We understand this sheaf or omer, would be of barley, for barley prefigures the resurrection of Christ and wheat His heavenly glory. In John 6 we are told the five loaves were made of barley — the only evangelist who does tell us this — and he is also the only one who tells us of the grain of wheat, John 12. It is clear that resurrection is the thought in John 6:39, 40, 44, 54. We think too the heavenly glory is the theme in John 12:24, 25. The barley harvest in Israel was seven weeks before the wheat harvest. We add a note from the pen of the well-known Jewish writer Dr. Edersheim. "Already on the 14th of Nisan, the spot whence the first sheaf was to be reaped had been marked out by delegates from the Sanhedrim, by tying together in bundles, while still standing, the barley that was to be cut down." (The Temple and its Ministry). But more of this later.

"The sheaf of the first-fruits" then is Christ raised from the dead as we read in 1 Cor. 15:20, "But now is Christ risen from the dead, and become the first-fruits of them that slept." Then this sheaf was brought to the Priest. This is the first mention of a priest in the chapter. A priest is one who has been sanctified to draw near into the presence of God. Why bring the priest in here? Is it not to show that in the resurrection of Christ the way has been opened out for approach into the presence of God? This is one of the new things we mentioned before as brought about by His resurrection, a way of approach opened out into the immediate presence of God. Jesus is both the Apostle and High Priest of our confession. Hebrews 3:1. Moreover, we read in Hebrews 9:12, "he entered in once into the holy place." He is the answer to the priest, and as raised from among the dead, He is the answer to the omer in the hands of the priest. He lives a Great High Priest in the presence of God; the true wave offering for the abiding pleasure of God.

"And he shall wave the sheaf before Jehovah, to be accepted for you; on the next day after the sabbath the priest shall wave it." Lev. 23:11. N. Tr.

Another grand thought is brought before us here. Acceptance. We look up and see that MAN glorified in the presence of God, in the full shining of Divine favour, and as we gaze upon Him there, we think of that wonderful verse, "he hath made us accepted in the beloved." Eph. 1:6. What of our sins now? We still gaze upon Him there and think again, " As he is, so are we in this world." 1 John, 4:17. Christ being raised from among the dead is now active in bringing into effect all that His death has secured for the glory of God and the blessing of man. He has gone in to God; priesthood has been brought into function; man into acceptance; and thus the way is opened out for access through the veil, that the service of God in priestly worship may go on.

"And ye shall offer that day when ye wave the sheaf, a he-lamb without blemish, a yearling, for a burnt offering to Jehovah; and the oblation thereof: two tenths of fine flour mingled with oil, an offering by fire to Jehovah for a sweet odour; and the drink-offering thereof, of wine, a fourth part of a hin." Lev. 23:12, 13. N. Tr.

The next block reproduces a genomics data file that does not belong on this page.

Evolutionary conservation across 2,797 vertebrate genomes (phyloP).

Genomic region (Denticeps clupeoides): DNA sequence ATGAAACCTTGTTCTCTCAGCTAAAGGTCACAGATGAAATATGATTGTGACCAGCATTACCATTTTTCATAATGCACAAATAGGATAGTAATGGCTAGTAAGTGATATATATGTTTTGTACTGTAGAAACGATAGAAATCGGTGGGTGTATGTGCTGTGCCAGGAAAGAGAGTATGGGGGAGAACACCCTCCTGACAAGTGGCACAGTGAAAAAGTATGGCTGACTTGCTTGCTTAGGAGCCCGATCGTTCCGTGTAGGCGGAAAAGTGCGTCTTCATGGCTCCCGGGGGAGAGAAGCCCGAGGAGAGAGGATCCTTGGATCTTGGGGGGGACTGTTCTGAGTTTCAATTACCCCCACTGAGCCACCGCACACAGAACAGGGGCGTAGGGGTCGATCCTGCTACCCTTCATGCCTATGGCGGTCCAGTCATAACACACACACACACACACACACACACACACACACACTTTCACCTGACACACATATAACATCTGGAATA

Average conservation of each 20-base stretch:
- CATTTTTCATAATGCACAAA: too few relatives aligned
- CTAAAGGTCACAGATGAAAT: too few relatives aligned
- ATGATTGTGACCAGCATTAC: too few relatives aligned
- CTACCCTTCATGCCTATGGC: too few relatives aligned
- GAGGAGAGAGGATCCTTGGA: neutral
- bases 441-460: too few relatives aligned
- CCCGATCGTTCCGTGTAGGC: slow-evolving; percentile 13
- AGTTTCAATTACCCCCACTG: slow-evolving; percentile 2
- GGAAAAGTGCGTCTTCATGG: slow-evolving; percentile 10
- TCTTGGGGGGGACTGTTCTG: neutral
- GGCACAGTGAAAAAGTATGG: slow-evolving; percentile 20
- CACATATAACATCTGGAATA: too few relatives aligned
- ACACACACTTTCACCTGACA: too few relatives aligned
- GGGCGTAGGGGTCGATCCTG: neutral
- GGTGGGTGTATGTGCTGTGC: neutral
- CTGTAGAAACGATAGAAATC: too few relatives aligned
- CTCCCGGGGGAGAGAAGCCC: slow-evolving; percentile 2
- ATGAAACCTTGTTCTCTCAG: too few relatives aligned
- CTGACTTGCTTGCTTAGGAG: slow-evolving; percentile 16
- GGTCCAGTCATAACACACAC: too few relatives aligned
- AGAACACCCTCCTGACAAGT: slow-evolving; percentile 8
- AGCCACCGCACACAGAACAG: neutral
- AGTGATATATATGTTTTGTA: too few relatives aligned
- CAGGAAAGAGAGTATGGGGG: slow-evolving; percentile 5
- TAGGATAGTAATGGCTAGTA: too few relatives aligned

In these offerings, brought in along with the sheaf of first-fruits, we have presented in type all that was effected for the glory and pleasure of God in the life of our Lord; all that was effected in His efficacious death and all established in His resurrection from among the dead. If we are to get the full gain of all that God has secured through the incarnation of His Son, the life, death and resurrection of our Lord must be held together in our hearts as but three parts of a grand whole; and all seen gathered together and having a glorious answer, in the Son, a glorified MAN, at the right hand of God. "He that descended is the same also that ascended up far above all heavens, that he might fill all things." Eph. 4:10. It was the perfect sinless life of our Lord which gave to His death all its efficacy and the answer to it all is seen now in Christ in glory. These features are all suggested in the passage quoted above as we hope to show.

"A he-lamb." This obviously brings before us the Manhood of our Lord. There are times when a female is brought as an offering and speaks of Christ (Lev. 4:28; Num. 19:2), but here it is a male. It may be in the female that the death of Christ more on our account is in view while the male is the death of Christ more in relation to God. A lamb speaks to us of His submission to the will of God as Isaiah 53 so clearly teaches. This becomes a divine title of our Lord as we so well know. "Behold the Lamb of God." How often have we delighted to take this title on our lips in adoring worship. Yet, have we ever considered why it was not the Bullock of God; or the Goat of God; but the Lamb of God? That Abraham had this in mind we well know, but on the great day of Atonement it was a bullock for the house of Aaron and a goat both for Jehovah and the people. It is this title the Lamb however that is selected. We believe the reason is, as we have before stated, that it presents the submission and obedience of our Lord to the will of His Father. But these matters are well worth thinking over, for all these animals present distinctive aspects of the work of our Lord. So great and far-reaching has that work been that one kind of animal is not sufficient to set it out in all its detail. Here, it is the lamb, His submission to the will of His Father as the Garden of Gethsemane graphically portrays.